Haimi, who is heading an ongoing dig aimed at unearthing the history of the Sobibor extermination camp in Poland, took a moment to speak to The Jerusalem Post while supervising excavation of the ancient wine press.

“Wine-making at the time was done using human labor,” he said. “The workers would step on the grapes, then the pulp would be delivered to a basin where the clear liquid would surface and the dregs sink. This clear liquid is tirosh, the grape juice most Israelis associate with childhood Seder meals in which they were given the sweet, nonalcoholic tirosh to drink for the traditional four cups of wine.

“The tirosh would be moved to fermentation pots. Negev wines were held in very high esteem at the time, like the boutique wines of today,’ said Haimi.

Wine production in the region went smoothly until a plague in the sixth century CE led to the decline of wine-making in southern Israel. The wine industry came to halt with the Arab conquest of the Levant and the end of the Byzantine period.  Jpost

Impressive 2,700-Year-Old Water System Discovered In Central Israel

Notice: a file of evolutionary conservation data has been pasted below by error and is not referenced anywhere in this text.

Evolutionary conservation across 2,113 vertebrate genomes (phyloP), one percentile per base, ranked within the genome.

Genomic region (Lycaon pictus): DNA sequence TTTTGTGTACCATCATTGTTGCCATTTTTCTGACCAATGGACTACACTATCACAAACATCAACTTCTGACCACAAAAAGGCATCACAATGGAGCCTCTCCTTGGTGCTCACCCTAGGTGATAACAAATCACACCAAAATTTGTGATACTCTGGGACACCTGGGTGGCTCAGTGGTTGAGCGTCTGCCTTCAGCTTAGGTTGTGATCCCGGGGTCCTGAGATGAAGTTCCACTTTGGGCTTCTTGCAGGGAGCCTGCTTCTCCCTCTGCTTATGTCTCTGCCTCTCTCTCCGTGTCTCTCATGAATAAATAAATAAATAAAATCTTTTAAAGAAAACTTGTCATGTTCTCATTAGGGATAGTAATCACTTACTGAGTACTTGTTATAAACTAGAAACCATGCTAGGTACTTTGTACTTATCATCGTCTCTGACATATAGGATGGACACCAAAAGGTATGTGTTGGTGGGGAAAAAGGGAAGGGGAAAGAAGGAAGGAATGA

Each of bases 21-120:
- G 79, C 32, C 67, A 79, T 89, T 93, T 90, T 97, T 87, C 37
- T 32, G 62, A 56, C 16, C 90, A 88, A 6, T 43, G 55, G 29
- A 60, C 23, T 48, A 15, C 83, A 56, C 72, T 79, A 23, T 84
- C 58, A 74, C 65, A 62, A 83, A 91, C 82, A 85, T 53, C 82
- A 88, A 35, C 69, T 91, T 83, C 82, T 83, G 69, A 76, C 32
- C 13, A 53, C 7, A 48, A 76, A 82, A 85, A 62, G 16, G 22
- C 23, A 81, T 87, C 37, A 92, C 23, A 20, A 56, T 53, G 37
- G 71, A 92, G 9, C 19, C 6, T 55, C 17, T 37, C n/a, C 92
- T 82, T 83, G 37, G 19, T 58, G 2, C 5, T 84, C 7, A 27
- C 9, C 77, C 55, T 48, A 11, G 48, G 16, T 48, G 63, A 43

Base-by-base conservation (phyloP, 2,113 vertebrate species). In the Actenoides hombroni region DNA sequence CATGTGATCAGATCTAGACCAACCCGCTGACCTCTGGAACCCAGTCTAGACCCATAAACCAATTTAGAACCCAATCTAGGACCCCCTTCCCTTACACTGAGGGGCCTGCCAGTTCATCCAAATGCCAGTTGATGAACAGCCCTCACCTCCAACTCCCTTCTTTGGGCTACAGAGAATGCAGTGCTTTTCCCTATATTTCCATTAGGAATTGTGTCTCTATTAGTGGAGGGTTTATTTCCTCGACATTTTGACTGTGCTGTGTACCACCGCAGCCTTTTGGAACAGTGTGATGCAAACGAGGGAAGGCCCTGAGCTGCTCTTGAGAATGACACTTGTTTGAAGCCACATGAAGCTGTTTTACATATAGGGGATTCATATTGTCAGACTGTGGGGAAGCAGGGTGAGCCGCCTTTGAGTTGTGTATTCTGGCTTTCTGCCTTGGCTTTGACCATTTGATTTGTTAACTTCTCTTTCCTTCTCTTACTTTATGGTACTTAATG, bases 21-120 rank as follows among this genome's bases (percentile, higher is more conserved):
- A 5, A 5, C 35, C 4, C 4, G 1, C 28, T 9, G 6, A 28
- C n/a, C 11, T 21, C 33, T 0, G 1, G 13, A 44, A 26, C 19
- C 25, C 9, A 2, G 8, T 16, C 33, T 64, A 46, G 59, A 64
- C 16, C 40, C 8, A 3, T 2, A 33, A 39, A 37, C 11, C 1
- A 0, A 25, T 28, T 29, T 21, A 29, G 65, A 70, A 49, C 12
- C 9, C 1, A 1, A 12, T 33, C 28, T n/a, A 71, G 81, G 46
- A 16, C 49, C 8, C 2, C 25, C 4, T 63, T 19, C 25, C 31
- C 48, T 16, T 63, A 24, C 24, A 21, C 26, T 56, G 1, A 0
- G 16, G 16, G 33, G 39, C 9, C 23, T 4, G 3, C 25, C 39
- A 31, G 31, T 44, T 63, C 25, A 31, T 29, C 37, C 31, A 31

A major water system from the 1st Temple era was found in central Israel.

An impressively large 2,700-year-old water system was recently exposed at Israel Antiquities Authority (IAA) excavations near Rosh Ha-Ayin, in central Israel, with the help of students majoring in the Education Ministry’s Land of Israel and Archaeology studies. The excavation precedes the construction of a new residential neighborhood initiated by the Ministry of Construction and Housing.

In antiquity, rainwater collection and storage was a fundamental necessity. With an annual rainfall of 500 mm [20 in], the region’s winter rains would easily have filled the huge reservoir. On its walls, near the entrance, human figures were identified, crosses, and a vegetal motif that were probably carved by a passersby in a later period. Overall, seven figures measuring 15–30 cm [6-12 in], most with outstretched arms and a few appear to be holding some kind of object.

The water system was found to be nearly 20 meters [66 ft] long and reaches a depth of over four meters [13 ft]. The excavations reveal that the reservoir was built beneath a large structure with walls that are all nearly 50 meters [164 ft] long. Some of the potsherds found on the floors of the rooms probably belonged to vessels used to draw water from the reservoir. It is highly likely that the structure and the reservoir were built at the end of the Iron Age (late eighth or early seventh century BC), but whereas the building was abandoned during the Persian period the reservoir was still in use until modern times.